Sheamus vs Cesaro proved that short “best of” feuds are key to tidy booking on WWE

How on earth can one watch the same two wrestlers battle seven times in five weeks, and still want more? Whatever WWE have in mind, their booking of Cesaro and Sheamus since Summerslam has managed it, and it is a format that they need to continue with more of its roster in the mid-card.


Unless it had been for a belt, it is quite possible that Cesaro vs Sheamus might not have attracted much attention. Sheamus has not been booked well since the collapse of the League of Nations. Many have lost faith in Cesaro ever being given the chance of a position on top of the card – a total injustice considering his talent. It is a match with ‘mid-card’ written all over it, especially when nothing is at stake… in a match at Clash of Champions 2016.

That is before we even consider that this was the seventh match that these two have had in just over a month, in a “Best of 7” series. Would this be pointless? Would this just be filler as they aren’t enough things at stake for this PPV? Would this just get too repetitive? Shockingly, no. This final match between Cesaro and Sheamus stole the show. It was the match of the night.

Since RAW, we now know where this feud was heading – Mick Foley decided for some reason to set them up into a tag team. This might work fantastically at extending their feud in an interesting way, though it is obviously risky. However, whatever you think of their next step, their big Match No.7 match was fantastic for proving that WWE have a new way to effectively form feuds on the high-to-mid card – the best-of series.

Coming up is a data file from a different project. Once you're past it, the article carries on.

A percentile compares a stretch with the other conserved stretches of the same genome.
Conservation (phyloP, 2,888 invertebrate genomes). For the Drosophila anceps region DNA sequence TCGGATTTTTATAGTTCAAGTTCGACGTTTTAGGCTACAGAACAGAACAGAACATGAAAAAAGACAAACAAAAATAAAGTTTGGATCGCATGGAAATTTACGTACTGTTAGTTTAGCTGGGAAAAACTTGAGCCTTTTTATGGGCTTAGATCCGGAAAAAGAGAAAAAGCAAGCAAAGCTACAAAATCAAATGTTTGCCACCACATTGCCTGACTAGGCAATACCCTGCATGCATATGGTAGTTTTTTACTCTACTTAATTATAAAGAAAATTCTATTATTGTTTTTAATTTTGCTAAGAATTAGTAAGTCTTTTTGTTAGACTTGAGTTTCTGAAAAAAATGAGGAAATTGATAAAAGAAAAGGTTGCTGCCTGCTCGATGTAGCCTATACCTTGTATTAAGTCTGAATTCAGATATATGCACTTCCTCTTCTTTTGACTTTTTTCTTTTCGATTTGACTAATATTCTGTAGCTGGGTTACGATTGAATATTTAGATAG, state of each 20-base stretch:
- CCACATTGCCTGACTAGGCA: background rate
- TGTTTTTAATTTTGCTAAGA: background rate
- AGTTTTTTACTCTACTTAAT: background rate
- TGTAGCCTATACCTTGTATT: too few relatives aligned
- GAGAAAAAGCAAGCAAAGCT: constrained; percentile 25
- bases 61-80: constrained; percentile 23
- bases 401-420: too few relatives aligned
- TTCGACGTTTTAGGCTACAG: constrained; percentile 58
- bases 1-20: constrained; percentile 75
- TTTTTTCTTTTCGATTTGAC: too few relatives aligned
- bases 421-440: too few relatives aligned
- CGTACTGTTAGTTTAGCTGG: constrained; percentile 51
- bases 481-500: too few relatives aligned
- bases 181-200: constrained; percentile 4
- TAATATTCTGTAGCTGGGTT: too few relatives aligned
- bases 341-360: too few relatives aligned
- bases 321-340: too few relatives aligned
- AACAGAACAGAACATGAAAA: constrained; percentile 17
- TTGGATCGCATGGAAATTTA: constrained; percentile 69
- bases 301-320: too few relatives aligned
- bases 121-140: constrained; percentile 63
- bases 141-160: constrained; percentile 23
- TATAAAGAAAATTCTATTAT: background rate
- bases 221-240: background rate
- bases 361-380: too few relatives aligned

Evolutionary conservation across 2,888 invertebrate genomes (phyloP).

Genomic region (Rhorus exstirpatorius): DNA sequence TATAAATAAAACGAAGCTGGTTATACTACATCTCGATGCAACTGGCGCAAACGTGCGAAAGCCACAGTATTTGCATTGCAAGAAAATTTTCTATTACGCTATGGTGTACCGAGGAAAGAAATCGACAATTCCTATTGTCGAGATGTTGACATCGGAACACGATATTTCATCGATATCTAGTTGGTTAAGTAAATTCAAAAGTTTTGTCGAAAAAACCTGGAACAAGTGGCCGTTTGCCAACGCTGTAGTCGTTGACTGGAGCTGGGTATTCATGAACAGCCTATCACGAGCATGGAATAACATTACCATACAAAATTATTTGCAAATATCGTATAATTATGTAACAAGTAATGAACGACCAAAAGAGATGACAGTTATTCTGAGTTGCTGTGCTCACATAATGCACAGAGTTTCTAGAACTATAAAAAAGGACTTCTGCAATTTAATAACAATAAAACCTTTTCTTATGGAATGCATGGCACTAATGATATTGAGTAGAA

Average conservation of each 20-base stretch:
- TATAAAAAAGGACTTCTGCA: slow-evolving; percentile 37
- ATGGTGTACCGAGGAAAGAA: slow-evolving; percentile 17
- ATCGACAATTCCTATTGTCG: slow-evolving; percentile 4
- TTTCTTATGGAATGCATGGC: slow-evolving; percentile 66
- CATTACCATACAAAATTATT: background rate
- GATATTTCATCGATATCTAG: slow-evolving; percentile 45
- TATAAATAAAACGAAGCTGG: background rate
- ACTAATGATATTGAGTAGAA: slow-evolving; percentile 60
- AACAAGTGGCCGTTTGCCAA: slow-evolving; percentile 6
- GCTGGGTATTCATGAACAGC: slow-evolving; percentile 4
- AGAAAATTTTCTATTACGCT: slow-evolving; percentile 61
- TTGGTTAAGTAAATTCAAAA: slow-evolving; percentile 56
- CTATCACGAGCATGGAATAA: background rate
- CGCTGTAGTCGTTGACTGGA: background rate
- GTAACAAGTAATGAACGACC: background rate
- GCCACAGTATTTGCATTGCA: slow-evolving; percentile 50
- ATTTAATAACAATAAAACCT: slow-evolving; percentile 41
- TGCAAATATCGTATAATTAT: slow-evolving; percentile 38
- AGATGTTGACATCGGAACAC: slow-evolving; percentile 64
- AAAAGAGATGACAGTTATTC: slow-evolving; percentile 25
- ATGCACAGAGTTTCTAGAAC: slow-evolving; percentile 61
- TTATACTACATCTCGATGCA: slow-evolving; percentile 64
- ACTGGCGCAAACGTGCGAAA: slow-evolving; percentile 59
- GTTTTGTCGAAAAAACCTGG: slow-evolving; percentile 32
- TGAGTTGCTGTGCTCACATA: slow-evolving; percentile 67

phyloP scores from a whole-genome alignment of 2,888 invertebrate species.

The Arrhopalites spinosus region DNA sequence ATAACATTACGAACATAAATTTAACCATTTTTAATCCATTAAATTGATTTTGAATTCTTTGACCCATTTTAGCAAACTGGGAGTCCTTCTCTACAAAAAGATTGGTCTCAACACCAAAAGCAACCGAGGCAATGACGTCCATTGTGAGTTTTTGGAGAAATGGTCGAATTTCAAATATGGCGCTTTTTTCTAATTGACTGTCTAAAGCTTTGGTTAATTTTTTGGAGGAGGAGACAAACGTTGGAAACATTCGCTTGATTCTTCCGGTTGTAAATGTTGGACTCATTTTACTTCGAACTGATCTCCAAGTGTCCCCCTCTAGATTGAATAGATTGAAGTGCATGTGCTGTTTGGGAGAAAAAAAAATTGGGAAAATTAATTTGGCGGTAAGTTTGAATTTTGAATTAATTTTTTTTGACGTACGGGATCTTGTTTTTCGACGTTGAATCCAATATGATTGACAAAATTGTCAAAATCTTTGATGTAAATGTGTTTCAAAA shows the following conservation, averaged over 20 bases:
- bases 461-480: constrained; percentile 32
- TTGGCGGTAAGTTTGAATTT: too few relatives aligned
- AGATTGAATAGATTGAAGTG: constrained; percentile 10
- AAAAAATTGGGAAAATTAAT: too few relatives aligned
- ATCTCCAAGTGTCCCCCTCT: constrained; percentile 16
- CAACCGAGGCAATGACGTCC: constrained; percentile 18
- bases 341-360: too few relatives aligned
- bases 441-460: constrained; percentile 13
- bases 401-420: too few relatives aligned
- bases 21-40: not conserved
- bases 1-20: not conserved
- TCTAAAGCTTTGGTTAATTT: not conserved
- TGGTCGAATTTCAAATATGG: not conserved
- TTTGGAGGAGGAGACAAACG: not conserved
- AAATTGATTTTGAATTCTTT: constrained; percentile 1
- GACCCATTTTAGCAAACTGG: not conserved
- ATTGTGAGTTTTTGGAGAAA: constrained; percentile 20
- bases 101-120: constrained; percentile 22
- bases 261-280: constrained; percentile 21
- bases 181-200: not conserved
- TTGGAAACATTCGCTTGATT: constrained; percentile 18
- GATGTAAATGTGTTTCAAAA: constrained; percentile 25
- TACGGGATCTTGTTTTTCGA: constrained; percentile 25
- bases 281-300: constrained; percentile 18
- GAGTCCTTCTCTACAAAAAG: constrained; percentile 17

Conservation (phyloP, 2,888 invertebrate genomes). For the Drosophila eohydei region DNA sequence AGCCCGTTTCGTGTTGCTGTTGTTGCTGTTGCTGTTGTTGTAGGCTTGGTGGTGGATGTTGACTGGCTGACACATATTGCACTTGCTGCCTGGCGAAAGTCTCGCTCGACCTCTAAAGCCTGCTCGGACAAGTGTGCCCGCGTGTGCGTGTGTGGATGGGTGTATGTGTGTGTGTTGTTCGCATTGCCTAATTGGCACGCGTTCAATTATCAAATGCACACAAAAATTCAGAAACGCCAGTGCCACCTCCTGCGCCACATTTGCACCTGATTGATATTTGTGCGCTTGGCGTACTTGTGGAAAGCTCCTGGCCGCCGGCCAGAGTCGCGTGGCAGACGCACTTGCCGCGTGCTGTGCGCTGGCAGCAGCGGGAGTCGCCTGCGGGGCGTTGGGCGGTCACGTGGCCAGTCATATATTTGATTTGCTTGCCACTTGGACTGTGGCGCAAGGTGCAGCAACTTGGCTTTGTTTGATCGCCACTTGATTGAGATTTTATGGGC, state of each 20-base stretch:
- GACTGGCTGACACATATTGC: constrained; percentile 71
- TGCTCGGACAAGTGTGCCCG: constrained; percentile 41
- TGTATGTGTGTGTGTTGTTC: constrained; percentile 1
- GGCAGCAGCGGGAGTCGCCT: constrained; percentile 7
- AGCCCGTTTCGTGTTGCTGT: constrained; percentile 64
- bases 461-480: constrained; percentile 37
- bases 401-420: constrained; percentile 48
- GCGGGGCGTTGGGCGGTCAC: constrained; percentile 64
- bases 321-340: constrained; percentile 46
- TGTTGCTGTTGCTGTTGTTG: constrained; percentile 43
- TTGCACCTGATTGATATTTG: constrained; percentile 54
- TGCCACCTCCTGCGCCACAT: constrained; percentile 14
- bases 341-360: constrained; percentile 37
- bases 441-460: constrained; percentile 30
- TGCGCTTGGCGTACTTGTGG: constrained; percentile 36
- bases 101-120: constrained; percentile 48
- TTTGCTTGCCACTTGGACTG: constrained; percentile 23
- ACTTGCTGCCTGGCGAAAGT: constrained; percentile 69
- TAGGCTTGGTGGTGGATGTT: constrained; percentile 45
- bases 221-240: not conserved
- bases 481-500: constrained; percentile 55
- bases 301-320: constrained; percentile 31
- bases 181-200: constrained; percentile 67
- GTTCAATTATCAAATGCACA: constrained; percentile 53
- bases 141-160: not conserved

Acknowledging a formula: One problem for many years has been WWE’s very contrived messiness and attempts at shock, when from the very beginning of a feud containing a top-of-the-card face, we know will last for three simultaneous PPVs, and the face will win the final battle. Run-ins and cheating are no longer a big deal. Rather than increasing heat against the heel, it is simply making matches more dull. Knowing from the beginning why they are fighting repeatedly is ideal for avoiding a collective sigh whenever there is repeated bookings, such as the many matches between Sheamus and Randy Orton.

And with a new formula, they have something new to break: To know from Day 1 that there is a larger competition, will open many other ways to surprise the audience. So long as the series doesn’t end anticlimactically, it is something new to cause to fall apart. During this series, all seven matches might have happened, but it was teased that the series was in jeopardy due to injury. It emphasised a structure that somewhere down the line is waiting to be destroyed, and if the series is long enough (as was the case in the “best of 7” – arguably too long), it can crumble only to come back around to a grand finale. The Sheamus vs Cesaro feud achieved this well, albeit predictably with Cesaro’s comeback from 3-0. However, there is now a new variable – what if not all of the matches had to be used to decide a winner? It is very rare even to see a two-out-of-three falls match end 2-0, (the last of which was fittingly Dolph Ziggler defeating Cesaro 2-0 at Hell in a Cell 2015). let alone a series of matches.